Any­one for he­li­copter lessons?

The China Post - - COMMENTARY -

I had hoped to write this week on a topic guar­an­teed to warm t he hearts of read­ers, and pos­si­bly win a plau­dit or two for shar­ing a few sunny words on a re­cent news event. Surely I am not the only one who likes cheer­ful news. Most of us can prob­a­bly iden­tify with that gal in the old Amer­i­can mu­si­cal “South Pa­cific.” You know who I mean: the one who sings in the shower while wash­ing her hair, and calls her­self “a cock­eyed op­ti­mist.”

And with Bei­jing’s an­tics with flight zones and cam­paigns to test Ti­betan nuns and monks for po­lit­i­cal loy­alty th­ese days, and with our lo­cal drought and threats of wa­ter-ra­tioning, I thought a shot of cock­eyed op­ti­mism might be what we all need.

But then, along came an un­ex­pected news story. Along came a TV per­son­al­ity’s naive post­ing of in­cred­i­ble pho­to­graphs on Face­book. Along came knowl­edge of new names. You see, be­fore the he­li­copter brouhaha, I’m afraid I did not even know who Janet Lee was. I know now.

And i mag­ine, I t hought “Apache” marked the name of a tribe of in­dige­nous Amer­i­cans, what we once loosely called “In­di­ans.” Didn’t the Apaches ap­pear in many a good west­ern story or film and, as a mat­ter of fact, around the time “South Pa­cific” was the hottest play on Broad­way? I some­how seem to re­call that an Amer­i­can au­to­mo­bile man­u­fac­turer named one of its truck mod­els af­ter the tribe. Maybe I am imag­in­ing that. Still, if there isn’t yet a truck called an Apache, there ought to be. The name sure has done a lot for the he­li­copter busi­ness. There just seems so much to learn th­ese days, and all of it in a hurry. Well, at least I now know an Apache is a he­li­copter, an attack he­li­copter, a very ex­pen­sive attack he­li­copter.

My as­sump­tion is that it is not nec­es­sary to go too deeply into the story, to tell it all over again, and so on. We’ve heard enough about the ob­vi­ously ill-ad­vised vis­its to ad­mire the most flashy and trendy of mil­i­tary equip­ment. We’re sick of pic­tures of a mil­i­tary of­fi­cial ca­vort­ing at a Hal­loween party with an un­usual hel­met on his head. We’ve had all we can stom­ach of politi­cians and the high­est of mil­i­tary of­fi­cials fum­ing and fuss­ing and ful­mi­nat­ing. De­spite our bet­ter selves, we’d like not to know about chil­dren dash­ing hither and yon, and play­ing Simon Says and Kick the Can in an equip­ment hanger that is sup­posed to be off lim­its to John Q. Public.

I haven’t men­tioned pos­si­ble vi­o­la­tions of law as per­tain­ing to mi­grant work­ers and care­tak­ers. Enough, al­ready, I agree. Still, I am think­ing of the ques­tion made fa­mous by the hope­ful lit­tle boy who found a mound of ma­nure un­der his Christ­mas tree. I’d like to ask, “Is there a pony hid­ing be- neath all this horse crap? In other words, is there any­thing we can learn from this sad soap opera?

Les­son #1 — Some jobs in life are of course more im­por­tant in them­selves than we are as in­di­vid­u­als. Such types of work are po­si­tions in life. They are al­ways larger than we are per­son­ally. This story has caused an in­ter­na­tional loss of face for Tai­wan, and made a laugh­ing stock of our mil­i­tary, its sense of dis­ci­pline, and its meth­ods of eval­u­a­tion and pro­mo­tion. Many of us work within the frame­work of in­sti­tu­tions. We may not be in the mil­i­tary, but we be­long to some­thing. For bet­ter or worse, our small, seem­ingly in­signif­i­cant ac­tions may rad­i­cally af­fect the greater whole.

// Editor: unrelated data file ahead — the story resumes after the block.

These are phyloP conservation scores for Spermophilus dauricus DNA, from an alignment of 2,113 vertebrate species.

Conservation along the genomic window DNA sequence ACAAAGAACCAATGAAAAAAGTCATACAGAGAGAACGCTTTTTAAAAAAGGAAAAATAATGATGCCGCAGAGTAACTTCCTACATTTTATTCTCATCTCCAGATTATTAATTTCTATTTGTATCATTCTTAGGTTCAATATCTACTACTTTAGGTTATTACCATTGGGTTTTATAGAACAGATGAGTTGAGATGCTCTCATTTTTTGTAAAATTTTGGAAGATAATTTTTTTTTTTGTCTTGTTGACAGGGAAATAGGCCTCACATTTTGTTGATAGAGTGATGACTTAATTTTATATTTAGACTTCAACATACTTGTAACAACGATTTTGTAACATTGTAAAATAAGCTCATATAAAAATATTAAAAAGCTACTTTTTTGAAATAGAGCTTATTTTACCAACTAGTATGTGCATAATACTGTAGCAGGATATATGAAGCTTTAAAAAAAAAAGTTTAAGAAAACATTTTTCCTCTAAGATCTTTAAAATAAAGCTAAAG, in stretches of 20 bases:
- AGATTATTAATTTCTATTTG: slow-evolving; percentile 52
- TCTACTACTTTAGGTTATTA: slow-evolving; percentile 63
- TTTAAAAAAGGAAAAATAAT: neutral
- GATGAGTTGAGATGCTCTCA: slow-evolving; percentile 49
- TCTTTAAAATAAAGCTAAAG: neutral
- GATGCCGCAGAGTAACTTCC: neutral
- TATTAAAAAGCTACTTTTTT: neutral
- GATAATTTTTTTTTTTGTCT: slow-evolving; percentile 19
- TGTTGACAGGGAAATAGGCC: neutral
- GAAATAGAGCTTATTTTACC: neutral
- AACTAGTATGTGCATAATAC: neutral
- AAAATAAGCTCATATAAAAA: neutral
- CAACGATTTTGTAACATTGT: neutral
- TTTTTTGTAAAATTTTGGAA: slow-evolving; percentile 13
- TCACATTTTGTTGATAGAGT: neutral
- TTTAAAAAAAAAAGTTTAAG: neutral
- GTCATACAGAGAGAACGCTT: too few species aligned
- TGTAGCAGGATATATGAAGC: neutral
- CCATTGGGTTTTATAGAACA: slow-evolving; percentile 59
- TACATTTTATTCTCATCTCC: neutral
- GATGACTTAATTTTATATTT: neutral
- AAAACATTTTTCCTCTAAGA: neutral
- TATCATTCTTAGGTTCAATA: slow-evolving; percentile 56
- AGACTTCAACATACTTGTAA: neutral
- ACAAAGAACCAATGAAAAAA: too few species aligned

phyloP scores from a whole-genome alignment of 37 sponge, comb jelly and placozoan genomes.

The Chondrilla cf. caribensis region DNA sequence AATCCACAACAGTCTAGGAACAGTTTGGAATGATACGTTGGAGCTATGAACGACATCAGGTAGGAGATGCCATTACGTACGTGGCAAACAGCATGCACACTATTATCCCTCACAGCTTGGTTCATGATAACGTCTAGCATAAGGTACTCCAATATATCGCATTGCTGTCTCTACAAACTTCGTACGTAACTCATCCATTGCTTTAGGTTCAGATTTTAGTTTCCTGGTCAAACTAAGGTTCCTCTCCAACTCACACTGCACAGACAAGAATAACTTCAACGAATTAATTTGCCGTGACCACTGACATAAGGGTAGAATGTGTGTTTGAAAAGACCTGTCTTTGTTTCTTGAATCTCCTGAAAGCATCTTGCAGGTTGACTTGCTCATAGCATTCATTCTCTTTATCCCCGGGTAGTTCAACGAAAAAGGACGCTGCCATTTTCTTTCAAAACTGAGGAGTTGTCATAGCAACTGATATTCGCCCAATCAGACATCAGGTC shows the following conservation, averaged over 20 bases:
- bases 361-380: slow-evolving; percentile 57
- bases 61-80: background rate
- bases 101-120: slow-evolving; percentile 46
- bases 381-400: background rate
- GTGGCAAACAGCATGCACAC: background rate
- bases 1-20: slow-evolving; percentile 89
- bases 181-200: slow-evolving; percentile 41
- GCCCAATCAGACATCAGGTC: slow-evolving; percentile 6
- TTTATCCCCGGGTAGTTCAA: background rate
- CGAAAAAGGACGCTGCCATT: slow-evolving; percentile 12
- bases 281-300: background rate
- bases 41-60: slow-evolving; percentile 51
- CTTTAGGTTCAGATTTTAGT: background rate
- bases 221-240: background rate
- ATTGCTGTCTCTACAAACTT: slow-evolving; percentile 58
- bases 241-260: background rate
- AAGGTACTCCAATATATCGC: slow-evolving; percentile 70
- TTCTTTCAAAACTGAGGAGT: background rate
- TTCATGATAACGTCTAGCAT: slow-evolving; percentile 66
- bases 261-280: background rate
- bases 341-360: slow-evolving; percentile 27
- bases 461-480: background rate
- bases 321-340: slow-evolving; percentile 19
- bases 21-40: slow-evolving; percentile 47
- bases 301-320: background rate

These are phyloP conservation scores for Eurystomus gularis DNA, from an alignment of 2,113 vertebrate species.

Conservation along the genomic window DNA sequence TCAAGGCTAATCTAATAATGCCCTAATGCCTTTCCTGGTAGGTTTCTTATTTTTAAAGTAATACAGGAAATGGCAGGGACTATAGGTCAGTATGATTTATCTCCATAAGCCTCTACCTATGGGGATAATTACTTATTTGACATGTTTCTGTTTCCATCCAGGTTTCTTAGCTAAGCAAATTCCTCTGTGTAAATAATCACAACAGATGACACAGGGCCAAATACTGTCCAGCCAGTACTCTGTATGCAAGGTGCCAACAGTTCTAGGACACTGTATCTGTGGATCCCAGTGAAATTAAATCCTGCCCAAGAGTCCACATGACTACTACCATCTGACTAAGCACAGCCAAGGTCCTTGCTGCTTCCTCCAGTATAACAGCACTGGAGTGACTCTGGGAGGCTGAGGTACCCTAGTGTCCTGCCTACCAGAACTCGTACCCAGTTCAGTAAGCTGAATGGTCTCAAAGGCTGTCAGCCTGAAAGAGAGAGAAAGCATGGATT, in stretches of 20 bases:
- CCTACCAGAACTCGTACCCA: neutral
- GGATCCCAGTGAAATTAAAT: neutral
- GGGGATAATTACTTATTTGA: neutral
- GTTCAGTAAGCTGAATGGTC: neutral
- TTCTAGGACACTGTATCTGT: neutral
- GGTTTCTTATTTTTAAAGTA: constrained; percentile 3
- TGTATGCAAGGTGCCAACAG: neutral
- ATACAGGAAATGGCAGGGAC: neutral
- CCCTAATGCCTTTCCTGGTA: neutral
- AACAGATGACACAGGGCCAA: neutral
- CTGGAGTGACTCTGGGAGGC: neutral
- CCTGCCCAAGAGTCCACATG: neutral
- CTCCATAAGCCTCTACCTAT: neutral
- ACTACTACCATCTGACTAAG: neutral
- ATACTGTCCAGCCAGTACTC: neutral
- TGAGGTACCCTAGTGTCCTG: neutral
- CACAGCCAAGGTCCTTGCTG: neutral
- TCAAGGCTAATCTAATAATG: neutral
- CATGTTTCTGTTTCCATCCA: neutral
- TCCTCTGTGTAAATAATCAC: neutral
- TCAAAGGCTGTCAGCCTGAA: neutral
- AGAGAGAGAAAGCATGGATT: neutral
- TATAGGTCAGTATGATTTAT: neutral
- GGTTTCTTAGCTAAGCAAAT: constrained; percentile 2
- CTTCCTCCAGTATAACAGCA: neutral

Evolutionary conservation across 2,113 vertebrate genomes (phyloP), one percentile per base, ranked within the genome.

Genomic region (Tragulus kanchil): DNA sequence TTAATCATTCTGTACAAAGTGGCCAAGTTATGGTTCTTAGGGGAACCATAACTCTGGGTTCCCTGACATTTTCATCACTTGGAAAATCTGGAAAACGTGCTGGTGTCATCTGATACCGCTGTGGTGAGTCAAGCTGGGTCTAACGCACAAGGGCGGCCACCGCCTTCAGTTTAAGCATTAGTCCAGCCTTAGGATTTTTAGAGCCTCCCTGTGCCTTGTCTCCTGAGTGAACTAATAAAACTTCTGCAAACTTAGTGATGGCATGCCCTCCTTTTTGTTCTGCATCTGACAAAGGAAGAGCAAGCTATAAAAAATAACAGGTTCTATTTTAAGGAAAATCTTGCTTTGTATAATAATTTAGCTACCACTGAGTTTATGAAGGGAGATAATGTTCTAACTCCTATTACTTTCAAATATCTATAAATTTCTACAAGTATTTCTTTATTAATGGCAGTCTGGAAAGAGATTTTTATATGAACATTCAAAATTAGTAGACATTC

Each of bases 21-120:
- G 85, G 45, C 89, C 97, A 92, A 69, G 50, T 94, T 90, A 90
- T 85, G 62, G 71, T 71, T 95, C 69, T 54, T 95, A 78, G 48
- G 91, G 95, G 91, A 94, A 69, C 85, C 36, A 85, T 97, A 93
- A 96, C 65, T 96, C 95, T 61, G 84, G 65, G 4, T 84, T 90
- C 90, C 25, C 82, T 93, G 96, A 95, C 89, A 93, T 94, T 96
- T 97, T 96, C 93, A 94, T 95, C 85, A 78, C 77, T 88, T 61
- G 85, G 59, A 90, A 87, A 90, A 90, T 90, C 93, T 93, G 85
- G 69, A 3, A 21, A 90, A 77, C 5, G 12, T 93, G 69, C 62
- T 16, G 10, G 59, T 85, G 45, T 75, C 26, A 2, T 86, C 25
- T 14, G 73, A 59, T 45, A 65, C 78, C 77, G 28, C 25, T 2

Les­son #2 — Many of us walk a thin line be­tween what we owe to the world and what we imag­ine we are en­ti­tled to claim for our own plea­sure, pres­tige or com­fort. Put sim­ply, who­ever pa­raded their in­flu­ence to win for civil­ian ac­cess to equip­ment and ar­eas re­served for of­fi­cial use were drunk on an over­dose of ego­tism. They were high on the fumes of their own hubris. Peo­ple ine­bri­ated with them­selves are sus­cep­ti­ble to in­cen­di­ary crashes, and the Apache scan­dal is an ob­vi­ous ex­am­ple.

Les­son #3 — We may not be able to ad­mit it, but for all prac­ti­cal pur­poses, high-tech­nol­ogy has be­come the idol of our times. We hand over to “di­vini­ties” in our re­li­gions a tremen­dous amount of faith and de­vo­tion. We wor­ship what­ever we be­lieve is di­vine. Is not the Apache scan­dal at least partly a story of char­ac­ters who got down on their knees, fig­u­ra­tively speak­ing, and bowed their heads in a type of mis­placed wor­ship? That sounds whacky, I ad­mit, but I think it hap­pened.

The magic of all that com­put­er­re­lated wiz­ardry in the hel­mets and cabin of the Great Apache from Above seems to have so be­daz­zled well trained, but all too hu­man mil­i­tary of­fi­cers that they lost a grip on ba­sic com­mon sense. That hap­pens when any of us wor­ship the wrong things in life. Fa­ther Daniel J. Bauer SVD is a priest and as­so­ciate pro­fes­sor in the English Depart­ment at Fu Jen Catholic Uni­ver­sity.

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